Time to have an adult conversation about politics

New Year’s resolutions are easy to make as a part of the bluster of celebrations marking the end of one 12 month period and start of another.

Some are kept. Others are broken. Some people are serious while others could not really care whether their resolution to lose weight, give up smoking, settle down, go on the around the world trip or find that new job are actually delivered.Conversation Between 3d Characters Showing Communication And Discussion

Babbling about a resolution to others is one way of participating in the  carry on that forms a part of farewelling a year.

There is one resolution that we should all make stick for 2017, however, and that involves establishing a degree of respect for the choice people make at the ballot box in the way in which we talk about political debates.

We have seen disparaging remarks made on too many occasions about the politicians elected by people in the Senate. One observer rather patronisingly and in my view offensively referred to the Senate composition as a ‘Star Wars’ cantina.

Those of us that momentarily laugh at the silliness of the analogy are actually encouraging the people who make it to continue on their merry way making light of the way in which voters use their democratic privilege to elect who it is THEY want to the parliament.

I am quite happy to say I voted for six minor parties above the line in the Senate at the last Federal Election. Does that make me Greedo’s cousin five times removed and born with a blaster attached at the hip?

I don’t think so somehow and it is time for commentators to realise that in attacking the personalities of the people that real people – not commentators paid to watch politics – have chosen to represent them actually makes those candidates even stronger.

The fact is that real people with a vote out in the suburbs have elected a Senate with which a government must learn to work and not disparage.

Commentators must also learn to become more comfortable with an environment that makes them work a little harder to understand where the various parties represented in the Senate may fall on issues.

This is obviously easier in a Senate, for example, where the Federal Government of whatever colour has a majority or there is only limited negotiation required because there a few crossbench groupings.

In the case of the current Senate you have the Greens, One Nation, the Nick Xenofon team, the Liberal Democrats and Derryn Hinch’s Justice Party that require attention.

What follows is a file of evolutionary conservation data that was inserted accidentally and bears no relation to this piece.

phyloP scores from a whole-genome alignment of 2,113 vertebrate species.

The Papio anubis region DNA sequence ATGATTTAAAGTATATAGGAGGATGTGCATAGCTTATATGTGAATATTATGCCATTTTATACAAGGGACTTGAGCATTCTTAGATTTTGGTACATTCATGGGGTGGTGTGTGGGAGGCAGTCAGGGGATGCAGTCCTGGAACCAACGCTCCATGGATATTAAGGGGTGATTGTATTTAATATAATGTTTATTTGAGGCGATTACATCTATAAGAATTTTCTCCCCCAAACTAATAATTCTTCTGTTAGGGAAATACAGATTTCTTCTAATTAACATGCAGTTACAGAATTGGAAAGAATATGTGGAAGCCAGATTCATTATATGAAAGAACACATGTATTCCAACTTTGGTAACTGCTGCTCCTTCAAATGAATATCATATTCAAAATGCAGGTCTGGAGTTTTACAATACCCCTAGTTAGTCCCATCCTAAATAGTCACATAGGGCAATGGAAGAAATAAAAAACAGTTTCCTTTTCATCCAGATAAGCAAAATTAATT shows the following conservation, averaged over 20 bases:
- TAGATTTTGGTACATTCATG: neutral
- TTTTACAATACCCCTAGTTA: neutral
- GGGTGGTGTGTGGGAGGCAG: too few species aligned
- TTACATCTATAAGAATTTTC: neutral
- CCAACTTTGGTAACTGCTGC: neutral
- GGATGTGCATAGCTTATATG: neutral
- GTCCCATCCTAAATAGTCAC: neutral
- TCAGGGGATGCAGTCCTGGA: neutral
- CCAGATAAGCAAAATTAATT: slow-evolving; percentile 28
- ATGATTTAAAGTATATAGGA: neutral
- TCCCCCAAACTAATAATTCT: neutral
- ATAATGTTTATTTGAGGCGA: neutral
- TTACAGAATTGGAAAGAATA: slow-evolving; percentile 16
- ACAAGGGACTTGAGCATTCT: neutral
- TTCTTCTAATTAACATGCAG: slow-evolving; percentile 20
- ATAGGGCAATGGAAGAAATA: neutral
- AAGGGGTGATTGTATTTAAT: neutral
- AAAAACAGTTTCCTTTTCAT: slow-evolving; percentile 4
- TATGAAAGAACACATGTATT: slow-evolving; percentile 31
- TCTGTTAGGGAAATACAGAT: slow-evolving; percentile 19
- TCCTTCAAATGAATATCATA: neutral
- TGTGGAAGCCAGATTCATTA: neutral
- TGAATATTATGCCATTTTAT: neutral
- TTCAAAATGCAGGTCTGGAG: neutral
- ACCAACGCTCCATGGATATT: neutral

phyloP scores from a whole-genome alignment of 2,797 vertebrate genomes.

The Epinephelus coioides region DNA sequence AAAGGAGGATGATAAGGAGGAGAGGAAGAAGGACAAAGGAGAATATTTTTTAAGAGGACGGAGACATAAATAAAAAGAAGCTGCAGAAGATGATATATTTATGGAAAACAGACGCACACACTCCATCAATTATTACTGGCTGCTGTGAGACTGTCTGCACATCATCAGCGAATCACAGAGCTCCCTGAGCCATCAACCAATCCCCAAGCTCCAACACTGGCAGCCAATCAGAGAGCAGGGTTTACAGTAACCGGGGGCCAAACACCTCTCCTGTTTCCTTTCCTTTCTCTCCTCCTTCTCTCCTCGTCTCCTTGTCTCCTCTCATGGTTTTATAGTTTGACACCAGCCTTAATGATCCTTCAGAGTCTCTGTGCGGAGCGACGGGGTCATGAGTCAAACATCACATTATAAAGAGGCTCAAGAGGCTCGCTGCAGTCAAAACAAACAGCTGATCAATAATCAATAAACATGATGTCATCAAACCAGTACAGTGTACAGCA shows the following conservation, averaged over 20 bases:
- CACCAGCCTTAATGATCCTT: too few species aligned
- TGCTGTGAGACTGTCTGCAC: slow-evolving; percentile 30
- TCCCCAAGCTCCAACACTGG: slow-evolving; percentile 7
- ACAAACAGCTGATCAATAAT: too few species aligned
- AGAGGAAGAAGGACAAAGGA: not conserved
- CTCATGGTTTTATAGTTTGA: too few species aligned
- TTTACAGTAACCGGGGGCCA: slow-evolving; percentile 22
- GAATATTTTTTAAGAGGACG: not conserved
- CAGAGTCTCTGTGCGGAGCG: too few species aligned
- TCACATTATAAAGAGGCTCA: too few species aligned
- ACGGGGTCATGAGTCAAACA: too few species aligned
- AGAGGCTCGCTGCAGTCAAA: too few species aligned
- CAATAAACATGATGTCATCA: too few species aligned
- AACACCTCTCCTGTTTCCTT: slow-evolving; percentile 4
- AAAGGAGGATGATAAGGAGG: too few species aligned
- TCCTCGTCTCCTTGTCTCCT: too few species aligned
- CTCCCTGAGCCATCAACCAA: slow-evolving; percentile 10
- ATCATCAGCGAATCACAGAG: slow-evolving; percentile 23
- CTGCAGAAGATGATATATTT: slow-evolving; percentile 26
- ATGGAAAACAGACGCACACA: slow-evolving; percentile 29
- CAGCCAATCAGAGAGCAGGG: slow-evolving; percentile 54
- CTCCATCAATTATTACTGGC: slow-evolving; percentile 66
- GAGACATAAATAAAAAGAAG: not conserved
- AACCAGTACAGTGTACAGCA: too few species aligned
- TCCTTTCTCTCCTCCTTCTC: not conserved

This is not so much a Star Wars cantina scenario. These people are not aliens from outer space. They were elected because there were people out there in the right numbers in the relevant State that felt those parties represented a chance to be heard. And that the major parties had switched off.

Let’s be frank. This is not a unique phenomenon. I have seen it elsewhere and it happens for the right reasons.

In the area of professional services a group grew basically out of nowhere many years ago when people working in the area of self-managed superannuation funds felt their specialist needs were not being met by the major professional accounting bodies.

They are now a strong group and a group to be reckoned with because the architects recognised a need that needed to be serviced well. It was a need that could not be ignored.

That group is SMSF Australia and they are now regarded by many as a body of which they should be a member to get ahead in the self-managed superannuation side of financial services.

This is an issue that political parties and advocacy organisations in Australia must confront head on.

Political parties cannot allow themselves the luxury of complacency because others will move quickly to fill a gap. Undermining smaller parties by patronising them and effectively engaging in name calling is unhelpful and will damage the cause of major parties more than they themselves realised.

Political parties must find a way to speak to and for the audience that acknowledges their intelligence and their importance or face a decline in votes and – where relevant – a decline in membership. No organisation is ever too big to fail.

A voter that feels belittled in any way by a conversation being had in public will find a different place to park their vote the next time around. Attacking the political parties they have chosen to represent in the upper house of any parliament in this country is also a sure way of making those parties stronger.

This does not mean you fail to hold people accountable for any abuse of power or resources. There must be a light shone on all circumstances where taxpayers’ funds have been abused. Procedural inefficiencies and things that are plain dumb should be called out. This can be done without using terminology that patronises the voter that put the minor parties where they are and should be today.

Let’s collectively make a New Year’s resolution to elevate the quality of discussion about politics in this country. Tone is everything.

We owe it to the people.

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